Additional safety results from an interim analysis1,2
At the data cutoff (December 2021)
- Thirty-seven of 38 patients received Joenja for at least 25 weeks; 66% were exposed for 96 weeks or longer
- Median duration of Joenja treatment was approximately 2 years
- Four patients had more than 5 years of Joenja exposure
Distribution and grades* of AEs
- Thirty-two of 37 patients had ≥1 AE
(333 AEs reported)
- 78.4% were grade 1, 48.6% were grade 2,
and 27% were grade 3
- No grade 4 AEs reported
- One grade 5 (patient died on day 879);
investigator determined that it was not
related to study drug
- No serious AEs were related to Joenja
AEs associated with Joenja
- The AEs reported as related to study drug were weight increase (3 patients), arthralgia (1 patient), hyperglycemia (1 patient), and decreased neutrophil count (1 patient)
*CTCAE were used to determine AE grade. If CTCAE grading did not exist for an AE, the following definitions were used: 1, mild; 2, moderate; 3, severe; 4, life-threatening; 5, death.
AE, adverse event; CTCAE, common terminology criteria for adverse events; OLE, open-label extension.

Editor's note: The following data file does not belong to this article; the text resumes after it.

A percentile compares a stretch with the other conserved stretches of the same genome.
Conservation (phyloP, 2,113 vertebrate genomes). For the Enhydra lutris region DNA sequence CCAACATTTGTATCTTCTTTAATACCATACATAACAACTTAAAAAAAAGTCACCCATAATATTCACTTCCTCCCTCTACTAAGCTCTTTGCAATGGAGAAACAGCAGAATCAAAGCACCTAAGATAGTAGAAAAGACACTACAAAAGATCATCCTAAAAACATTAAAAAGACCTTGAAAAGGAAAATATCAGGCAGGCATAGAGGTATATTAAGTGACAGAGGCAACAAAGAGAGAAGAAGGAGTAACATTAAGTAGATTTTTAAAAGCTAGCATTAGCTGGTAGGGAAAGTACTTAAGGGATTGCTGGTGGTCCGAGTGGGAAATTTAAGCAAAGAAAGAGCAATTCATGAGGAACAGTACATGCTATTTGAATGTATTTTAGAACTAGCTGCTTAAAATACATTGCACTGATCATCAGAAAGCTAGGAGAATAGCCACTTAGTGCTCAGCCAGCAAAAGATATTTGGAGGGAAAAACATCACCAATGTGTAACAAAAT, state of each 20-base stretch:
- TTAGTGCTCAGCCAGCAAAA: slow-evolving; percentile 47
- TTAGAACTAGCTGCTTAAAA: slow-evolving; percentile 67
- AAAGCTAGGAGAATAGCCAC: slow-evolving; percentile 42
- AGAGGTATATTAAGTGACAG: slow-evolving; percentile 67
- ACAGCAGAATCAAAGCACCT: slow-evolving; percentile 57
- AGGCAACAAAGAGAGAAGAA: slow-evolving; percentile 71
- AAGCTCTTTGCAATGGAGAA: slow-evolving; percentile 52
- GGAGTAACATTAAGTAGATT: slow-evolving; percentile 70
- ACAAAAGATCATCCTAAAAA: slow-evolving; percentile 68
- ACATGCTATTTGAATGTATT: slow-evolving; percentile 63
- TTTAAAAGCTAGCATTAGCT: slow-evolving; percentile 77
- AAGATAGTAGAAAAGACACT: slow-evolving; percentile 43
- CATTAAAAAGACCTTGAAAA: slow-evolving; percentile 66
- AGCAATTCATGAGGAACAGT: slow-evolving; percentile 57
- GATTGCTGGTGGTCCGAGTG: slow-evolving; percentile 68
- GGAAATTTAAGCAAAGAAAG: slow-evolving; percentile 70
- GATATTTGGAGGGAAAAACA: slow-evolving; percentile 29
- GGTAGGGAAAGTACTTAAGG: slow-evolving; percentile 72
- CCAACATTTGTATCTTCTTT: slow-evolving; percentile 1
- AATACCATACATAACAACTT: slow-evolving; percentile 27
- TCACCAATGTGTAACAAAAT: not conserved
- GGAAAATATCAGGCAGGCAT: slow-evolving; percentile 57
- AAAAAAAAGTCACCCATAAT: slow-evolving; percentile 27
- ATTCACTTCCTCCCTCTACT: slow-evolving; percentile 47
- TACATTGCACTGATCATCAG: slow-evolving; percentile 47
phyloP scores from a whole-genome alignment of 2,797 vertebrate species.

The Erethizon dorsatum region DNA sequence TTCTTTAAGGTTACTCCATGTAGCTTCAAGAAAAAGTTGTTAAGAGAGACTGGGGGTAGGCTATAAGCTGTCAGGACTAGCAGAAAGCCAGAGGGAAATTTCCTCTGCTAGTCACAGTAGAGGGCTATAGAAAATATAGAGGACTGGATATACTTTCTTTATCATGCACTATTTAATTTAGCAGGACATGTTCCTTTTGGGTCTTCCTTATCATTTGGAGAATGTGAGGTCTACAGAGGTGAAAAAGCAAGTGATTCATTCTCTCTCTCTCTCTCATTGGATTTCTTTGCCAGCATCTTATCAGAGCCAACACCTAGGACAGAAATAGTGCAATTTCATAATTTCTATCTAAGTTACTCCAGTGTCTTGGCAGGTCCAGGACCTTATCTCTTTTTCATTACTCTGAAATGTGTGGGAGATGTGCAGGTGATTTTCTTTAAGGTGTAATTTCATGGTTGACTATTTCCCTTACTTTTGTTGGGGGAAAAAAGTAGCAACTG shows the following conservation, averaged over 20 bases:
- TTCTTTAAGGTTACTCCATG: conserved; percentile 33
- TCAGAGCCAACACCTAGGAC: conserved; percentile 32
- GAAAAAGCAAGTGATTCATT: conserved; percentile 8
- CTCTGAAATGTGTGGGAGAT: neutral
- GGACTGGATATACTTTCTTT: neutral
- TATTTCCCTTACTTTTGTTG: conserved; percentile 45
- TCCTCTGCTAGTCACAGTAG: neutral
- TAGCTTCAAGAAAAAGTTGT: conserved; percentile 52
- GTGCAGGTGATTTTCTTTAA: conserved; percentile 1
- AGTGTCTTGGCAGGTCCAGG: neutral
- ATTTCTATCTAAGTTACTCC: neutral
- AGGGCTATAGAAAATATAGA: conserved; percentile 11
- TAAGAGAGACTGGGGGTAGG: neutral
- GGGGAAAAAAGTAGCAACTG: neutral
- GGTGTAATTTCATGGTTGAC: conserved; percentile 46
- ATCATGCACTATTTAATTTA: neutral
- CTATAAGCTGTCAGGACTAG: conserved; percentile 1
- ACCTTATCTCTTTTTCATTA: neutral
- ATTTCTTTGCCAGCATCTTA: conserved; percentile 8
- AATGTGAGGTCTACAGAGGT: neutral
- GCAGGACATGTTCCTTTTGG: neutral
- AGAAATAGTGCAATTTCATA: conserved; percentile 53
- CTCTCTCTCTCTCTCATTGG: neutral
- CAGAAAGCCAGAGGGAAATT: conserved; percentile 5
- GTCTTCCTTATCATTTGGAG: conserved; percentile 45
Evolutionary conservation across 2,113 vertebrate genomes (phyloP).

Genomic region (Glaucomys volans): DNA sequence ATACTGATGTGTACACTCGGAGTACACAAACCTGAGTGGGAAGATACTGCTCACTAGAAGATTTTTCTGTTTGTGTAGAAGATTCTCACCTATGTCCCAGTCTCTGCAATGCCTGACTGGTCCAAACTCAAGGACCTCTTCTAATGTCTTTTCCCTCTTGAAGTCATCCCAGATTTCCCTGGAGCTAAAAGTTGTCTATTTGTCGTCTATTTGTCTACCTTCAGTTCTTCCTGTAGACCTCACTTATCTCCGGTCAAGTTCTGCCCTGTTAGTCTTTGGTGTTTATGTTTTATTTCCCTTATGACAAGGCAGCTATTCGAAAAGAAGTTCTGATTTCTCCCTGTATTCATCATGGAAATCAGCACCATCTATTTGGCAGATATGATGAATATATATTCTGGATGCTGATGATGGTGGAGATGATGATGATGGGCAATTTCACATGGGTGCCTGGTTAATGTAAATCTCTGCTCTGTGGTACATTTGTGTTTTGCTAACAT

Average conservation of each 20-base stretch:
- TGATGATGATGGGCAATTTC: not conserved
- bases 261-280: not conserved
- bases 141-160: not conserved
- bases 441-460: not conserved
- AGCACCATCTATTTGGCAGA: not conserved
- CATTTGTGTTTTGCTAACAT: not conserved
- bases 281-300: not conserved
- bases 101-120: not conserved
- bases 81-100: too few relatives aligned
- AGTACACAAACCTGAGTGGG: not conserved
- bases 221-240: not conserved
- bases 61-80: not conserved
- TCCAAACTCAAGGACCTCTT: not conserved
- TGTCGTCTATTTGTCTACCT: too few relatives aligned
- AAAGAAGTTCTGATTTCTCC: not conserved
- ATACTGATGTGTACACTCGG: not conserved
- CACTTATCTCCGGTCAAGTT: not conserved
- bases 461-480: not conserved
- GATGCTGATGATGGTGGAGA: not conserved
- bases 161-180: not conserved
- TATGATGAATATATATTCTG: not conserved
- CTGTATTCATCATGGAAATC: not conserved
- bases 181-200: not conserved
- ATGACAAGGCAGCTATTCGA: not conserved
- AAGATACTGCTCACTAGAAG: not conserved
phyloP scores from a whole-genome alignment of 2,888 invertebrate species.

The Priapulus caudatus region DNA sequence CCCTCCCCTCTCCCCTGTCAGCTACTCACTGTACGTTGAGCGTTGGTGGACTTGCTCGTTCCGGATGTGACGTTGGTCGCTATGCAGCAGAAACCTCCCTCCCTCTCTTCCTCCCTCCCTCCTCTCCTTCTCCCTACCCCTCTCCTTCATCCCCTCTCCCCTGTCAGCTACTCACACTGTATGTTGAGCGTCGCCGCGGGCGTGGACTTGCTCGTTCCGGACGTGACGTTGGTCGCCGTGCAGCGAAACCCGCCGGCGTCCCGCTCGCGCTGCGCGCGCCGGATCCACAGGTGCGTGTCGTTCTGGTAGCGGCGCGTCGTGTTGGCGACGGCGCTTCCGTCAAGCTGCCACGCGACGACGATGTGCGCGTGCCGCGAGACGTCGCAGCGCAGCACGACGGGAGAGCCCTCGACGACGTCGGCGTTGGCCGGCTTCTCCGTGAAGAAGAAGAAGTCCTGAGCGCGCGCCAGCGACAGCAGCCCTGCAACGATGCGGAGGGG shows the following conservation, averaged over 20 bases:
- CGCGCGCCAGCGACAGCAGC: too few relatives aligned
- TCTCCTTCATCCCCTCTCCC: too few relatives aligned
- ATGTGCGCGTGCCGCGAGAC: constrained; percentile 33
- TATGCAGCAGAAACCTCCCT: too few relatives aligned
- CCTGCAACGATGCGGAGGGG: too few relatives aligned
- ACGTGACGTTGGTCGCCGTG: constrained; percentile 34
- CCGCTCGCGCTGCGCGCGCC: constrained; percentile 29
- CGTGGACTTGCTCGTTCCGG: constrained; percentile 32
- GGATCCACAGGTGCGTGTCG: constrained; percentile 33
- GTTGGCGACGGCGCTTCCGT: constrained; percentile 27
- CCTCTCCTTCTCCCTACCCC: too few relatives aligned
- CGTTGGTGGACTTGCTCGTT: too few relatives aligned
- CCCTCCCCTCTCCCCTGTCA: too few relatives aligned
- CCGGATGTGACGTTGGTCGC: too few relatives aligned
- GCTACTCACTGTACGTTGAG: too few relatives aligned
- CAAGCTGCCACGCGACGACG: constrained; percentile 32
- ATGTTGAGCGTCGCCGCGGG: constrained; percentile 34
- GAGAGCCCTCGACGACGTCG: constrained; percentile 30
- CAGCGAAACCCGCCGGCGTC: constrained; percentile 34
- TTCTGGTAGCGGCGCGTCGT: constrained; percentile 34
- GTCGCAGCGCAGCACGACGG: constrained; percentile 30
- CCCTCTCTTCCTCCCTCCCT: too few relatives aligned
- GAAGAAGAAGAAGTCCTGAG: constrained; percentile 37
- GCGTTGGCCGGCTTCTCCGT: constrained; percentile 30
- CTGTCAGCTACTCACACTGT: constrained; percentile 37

ADDITIONAL FINDINGS FROM THE OLE STUDY
Annual infection rates2
Infection rates reported per each additional year of treatment with Joenja
in particular bacterial enterocolitis. Patients were not provided an infection diary to document infections occurring between visits.
Physician-reported IRTreductions and discontinuations2
Twenty-seven Joenja patients were receiving IRT at the start of the OLE study
- Four patients had been IRT free for 1 to 2.5 years
- The median time to IRT reduction was 12.1 months and the median time to IRT discontinuation was 11.9 months
Not actual patients.
immunodeficiency. Hyperactivity along the Pl3Kδ signaling pathway disrupts immune cell balance, causing immune deficiency and immune